- J.C. Penney Chief Customer Officer Shawn Gensch has resigned, a spokesperson for the retailer told Retail Dive in a statement. Gensch joined the company in May.
- In the statement, the company thanked Gensch for "developing the Plan for Renewal and building a strong team of marketing leaders" but did not provide details on his departure.
- There have been no other departures on the marketing team, according to The Dallas Morning News, which first reported Gensch's resignation.
Gensch was brought on to drive "aggressive customer-centric strategies to grow traffic, engagement and customer retention in addition to revitalizing the company's brand," as well as lead the company's marketing and messaging, Penney said in its press release announcing his hire.
Gensch had come most recently from grocer Sprouts Farmers Market, where he served in the same role as chief customer officer. Before that he put in more than a decade at Target in various marketing roles. CEO Jill Soltau said in a statement at the time of his hire that Gensch "fills a vital component" of Penney's executive team.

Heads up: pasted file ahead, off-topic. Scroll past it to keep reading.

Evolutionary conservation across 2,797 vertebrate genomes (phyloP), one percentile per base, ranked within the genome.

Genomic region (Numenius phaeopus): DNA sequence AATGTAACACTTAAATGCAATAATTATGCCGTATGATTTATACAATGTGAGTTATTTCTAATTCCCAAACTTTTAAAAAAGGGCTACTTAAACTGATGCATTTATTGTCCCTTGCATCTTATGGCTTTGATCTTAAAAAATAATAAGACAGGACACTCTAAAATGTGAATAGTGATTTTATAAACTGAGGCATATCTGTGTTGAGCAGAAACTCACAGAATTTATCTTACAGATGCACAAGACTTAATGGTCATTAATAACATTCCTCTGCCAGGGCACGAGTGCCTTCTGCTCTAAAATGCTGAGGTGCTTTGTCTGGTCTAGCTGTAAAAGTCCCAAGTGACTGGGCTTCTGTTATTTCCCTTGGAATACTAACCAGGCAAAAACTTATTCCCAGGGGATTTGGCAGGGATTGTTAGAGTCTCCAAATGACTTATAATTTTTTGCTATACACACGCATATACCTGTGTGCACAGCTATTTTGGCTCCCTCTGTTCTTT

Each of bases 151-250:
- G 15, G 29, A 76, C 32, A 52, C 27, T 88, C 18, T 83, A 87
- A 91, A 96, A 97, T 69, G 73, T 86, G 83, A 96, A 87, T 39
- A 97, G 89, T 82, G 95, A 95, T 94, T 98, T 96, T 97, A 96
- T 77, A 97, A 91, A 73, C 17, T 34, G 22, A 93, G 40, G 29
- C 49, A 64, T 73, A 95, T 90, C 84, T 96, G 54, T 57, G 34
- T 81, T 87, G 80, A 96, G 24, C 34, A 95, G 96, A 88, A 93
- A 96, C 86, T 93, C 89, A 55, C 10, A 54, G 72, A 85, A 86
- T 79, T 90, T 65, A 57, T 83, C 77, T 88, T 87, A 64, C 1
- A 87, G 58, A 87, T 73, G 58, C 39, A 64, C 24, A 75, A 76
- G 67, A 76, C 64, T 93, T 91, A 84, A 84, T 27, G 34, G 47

"Shawn will be instrumental in developing a compelling brand identity that builds meaningful connections with new shoppers, and strengthens relationships with our most loyal customers," she said.
Starting well before Gensch's arrival, Penney had struggled to define its core audience and bring in new shoppers without alienating its most loyal customers. On the merchandising side, those missteps created disastrous results in the past, leaving piles of unsold goods the company had to discount in the quarters leading up to Soltau's arrival.
There have been many hires since CEO Jill Soltau took over the struggling department store. By September, a dozen new executives were announced last year. And the hires didn't stop there. Since then, Penney has named a new chief digital officer, along with other executives at the vice president level and higher. Those include two marketing hires as recent as this month, meant to finish "rounding out" Gensch's team.
Soltau and her fellow executives have been working hard to bring operating discipline and a sense of urgency to Penney's turnaround, which has rolled on for years as the company's financial position has become ever more tenuous, with its multi-billion dollar debt load weighing it down.
Under Soltau, the company is revamping its merchandising approach and testing new store features. But the holiday season saw further sales declines, renewing concerns about Penney's turnaround prospects.